Below The Beltway

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My Advice ? Just Stay Home

by @ 3:40 pm on January 16, 2009. Filed under Inauguration Day 2009, Washington DC

Don’t count on being able to get anywhere near the District on Tuesday morning:

With extensive road and bridge closures sharply curtailing personal vehicle travel into the District, Inauguration Day’s predicted traffic nightmares could be pushed into the Washington suburbs, with motorists jockeying for spaces at outlying Metro stations and visitors vying for spaces on trains into the city.

And as visitors flood the region, workers in the suburbs will have to fight the current just to get to work. As for running to the drugstore or doing other errands, forget it.

“I think anyplace there can be a jam, there will be a jam,” said Montgomery County Council member Michael Knapp (D-Upcounty).

Which may be one reason that some people are looking at less conventional commuting options:

Nathan Nahikian had what he thought was a brilliant plan to get from his Arlington house to downtown Washington to see Barack Obama sworn in as president. Bridges closed to personal cars from Virginia? No problem. Metro trains bursting with humanity? Pass. He was going to break out the kayak and paddle across the Potomac.

As a guy who teaches people how to kayak for a living, Nahikian knows the river well. He has even helped his wife, who works at a Georgetown law firm, devise a kayak commuter route on heavy traffic days. So he figured the trip would be a piece of cake.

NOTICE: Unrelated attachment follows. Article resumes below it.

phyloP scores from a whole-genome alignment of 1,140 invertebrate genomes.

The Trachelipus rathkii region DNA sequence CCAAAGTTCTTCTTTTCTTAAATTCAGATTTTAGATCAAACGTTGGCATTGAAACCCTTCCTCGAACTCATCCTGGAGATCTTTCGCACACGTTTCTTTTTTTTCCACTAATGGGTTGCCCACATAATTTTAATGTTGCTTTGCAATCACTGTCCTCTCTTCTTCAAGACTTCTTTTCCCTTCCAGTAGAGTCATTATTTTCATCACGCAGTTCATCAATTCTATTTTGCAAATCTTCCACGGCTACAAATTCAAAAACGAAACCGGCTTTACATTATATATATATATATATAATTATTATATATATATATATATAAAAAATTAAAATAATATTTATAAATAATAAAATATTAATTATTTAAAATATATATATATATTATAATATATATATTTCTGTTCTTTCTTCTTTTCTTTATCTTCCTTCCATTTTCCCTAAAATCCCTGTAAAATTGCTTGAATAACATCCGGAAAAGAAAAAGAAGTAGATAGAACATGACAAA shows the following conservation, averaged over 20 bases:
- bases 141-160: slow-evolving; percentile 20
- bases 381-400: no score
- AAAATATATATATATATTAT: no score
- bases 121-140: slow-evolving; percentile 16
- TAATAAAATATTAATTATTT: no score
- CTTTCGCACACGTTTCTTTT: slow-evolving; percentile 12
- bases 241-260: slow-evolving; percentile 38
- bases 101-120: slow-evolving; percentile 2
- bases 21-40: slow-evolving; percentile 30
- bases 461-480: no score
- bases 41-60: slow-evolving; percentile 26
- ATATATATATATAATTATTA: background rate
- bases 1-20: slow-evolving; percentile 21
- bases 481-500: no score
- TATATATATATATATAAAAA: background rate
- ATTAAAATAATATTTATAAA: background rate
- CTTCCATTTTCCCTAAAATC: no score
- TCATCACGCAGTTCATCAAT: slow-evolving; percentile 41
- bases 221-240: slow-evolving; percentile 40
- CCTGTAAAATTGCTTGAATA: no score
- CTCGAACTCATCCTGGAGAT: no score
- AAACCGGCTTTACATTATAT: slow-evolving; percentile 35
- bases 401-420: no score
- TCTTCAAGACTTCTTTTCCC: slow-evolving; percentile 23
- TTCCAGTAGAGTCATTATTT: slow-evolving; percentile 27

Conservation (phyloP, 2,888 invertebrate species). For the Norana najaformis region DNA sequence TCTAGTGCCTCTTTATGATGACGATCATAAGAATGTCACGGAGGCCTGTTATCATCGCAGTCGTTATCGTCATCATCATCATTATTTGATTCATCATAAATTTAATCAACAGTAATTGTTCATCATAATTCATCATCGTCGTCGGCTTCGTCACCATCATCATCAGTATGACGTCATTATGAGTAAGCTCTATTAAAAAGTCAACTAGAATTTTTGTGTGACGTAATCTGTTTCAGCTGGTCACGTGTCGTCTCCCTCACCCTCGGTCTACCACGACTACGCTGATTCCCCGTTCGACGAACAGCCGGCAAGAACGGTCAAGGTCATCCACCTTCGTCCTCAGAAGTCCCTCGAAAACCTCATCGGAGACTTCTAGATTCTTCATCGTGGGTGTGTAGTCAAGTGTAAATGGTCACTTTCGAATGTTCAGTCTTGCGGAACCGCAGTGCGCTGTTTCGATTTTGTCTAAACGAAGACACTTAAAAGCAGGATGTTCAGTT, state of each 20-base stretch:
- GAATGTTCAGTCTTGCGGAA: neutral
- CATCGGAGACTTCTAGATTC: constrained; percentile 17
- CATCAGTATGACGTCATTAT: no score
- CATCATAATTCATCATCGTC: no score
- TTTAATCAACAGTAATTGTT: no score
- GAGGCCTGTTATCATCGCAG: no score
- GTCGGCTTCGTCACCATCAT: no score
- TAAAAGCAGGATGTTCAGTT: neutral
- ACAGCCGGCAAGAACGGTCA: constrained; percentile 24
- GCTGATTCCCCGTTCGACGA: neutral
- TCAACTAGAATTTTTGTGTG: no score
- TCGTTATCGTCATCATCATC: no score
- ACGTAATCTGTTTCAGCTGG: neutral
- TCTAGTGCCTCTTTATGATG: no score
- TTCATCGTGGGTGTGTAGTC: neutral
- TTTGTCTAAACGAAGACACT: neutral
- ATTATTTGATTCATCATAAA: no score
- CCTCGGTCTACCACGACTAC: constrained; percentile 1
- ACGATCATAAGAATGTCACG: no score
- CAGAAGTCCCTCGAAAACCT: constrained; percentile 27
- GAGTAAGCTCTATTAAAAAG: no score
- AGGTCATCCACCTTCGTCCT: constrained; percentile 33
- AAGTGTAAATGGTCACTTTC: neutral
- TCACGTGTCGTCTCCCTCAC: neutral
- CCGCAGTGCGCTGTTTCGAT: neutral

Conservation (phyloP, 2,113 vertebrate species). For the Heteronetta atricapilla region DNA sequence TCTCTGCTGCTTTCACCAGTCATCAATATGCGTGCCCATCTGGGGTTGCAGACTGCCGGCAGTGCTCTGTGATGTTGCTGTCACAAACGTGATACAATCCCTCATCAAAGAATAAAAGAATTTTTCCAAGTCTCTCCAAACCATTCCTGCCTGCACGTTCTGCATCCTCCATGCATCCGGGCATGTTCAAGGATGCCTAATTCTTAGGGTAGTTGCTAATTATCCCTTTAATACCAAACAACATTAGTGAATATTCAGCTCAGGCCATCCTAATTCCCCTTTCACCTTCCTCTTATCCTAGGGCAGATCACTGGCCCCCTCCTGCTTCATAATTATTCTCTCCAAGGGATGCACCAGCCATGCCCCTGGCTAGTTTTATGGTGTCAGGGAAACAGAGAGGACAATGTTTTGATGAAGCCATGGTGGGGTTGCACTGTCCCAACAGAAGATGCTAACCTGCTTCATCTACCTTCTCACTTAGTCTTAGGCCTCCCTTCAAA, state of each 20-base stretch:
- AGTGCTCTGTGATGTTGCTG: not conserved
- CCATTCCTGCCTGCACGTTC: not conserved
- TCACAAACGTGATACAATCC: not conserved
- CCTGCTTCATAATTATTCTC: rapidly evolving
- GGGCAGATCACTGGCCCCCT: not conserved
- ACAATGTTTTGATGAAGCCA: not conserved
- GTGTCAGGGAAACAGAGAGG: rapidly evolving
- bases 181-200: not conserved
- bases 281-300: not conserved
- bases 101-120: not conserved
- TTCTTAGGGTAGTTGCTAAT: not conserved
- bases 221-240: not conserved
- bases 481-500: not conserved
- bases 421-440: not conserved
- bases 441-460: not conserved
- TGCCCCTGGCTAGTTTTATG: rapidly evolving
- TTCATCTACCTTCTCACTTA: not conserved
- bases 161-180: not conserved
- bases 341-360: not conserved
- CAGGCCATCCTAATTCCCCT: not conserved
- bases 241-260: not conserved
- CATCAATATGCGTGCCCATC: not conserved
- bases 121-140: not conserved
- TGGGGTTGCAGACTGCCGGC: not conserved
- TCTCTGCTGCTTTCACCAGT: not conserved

Stephanie Morrisette, a wetlands biologist/professional roller derbyist who is flying in for the inauguration from Northern California, checked out the city maps and secure zone restrictions online and saw nothing about good old-fashioned roller skates. “I’m not worried about getting around people or through people, because I deal with that all the time with the crowd at bouts,” she said. Her partner, John Henry Dale, will be riding his skateboard to keep up.

As the big day draws near, inauguration goers have been seized with logistics planning. The talk is all about strategy to beat the crowds, avoid the traffic headaches and navigate around a complicated phalanx of hard and soft secure zones, barricades, cops, cones and street closings. “We want people to think outside the box,” Jack Cahalan, a spokesman for the Maryland Department of Transportation urged recently.

They have.

Calls have flooded Rep Burks’s Segway rental store in the District. “People get excited about taking a Segway to the inauguration,” he said. A Segway is one of the few private vehicles that will be allowed, like bikes, on city streets and across bridges. “But then they find out they can’t get inside the secure zone with it, and they realize it’s not such a great option.” Segways, like bikes, strollers and other wheeled vehicles, are not allowed near the Mall or parade route.

But even if they were, Burks’s Segways have all been snapped up by Obama’s people.

Some people’s transit plans, if drawn on a map, would take on the distinct shape of a pretzel.

Instead of doing that, though, the best thing to do is stay home, stay warm, and watch everyone else freeze to death.

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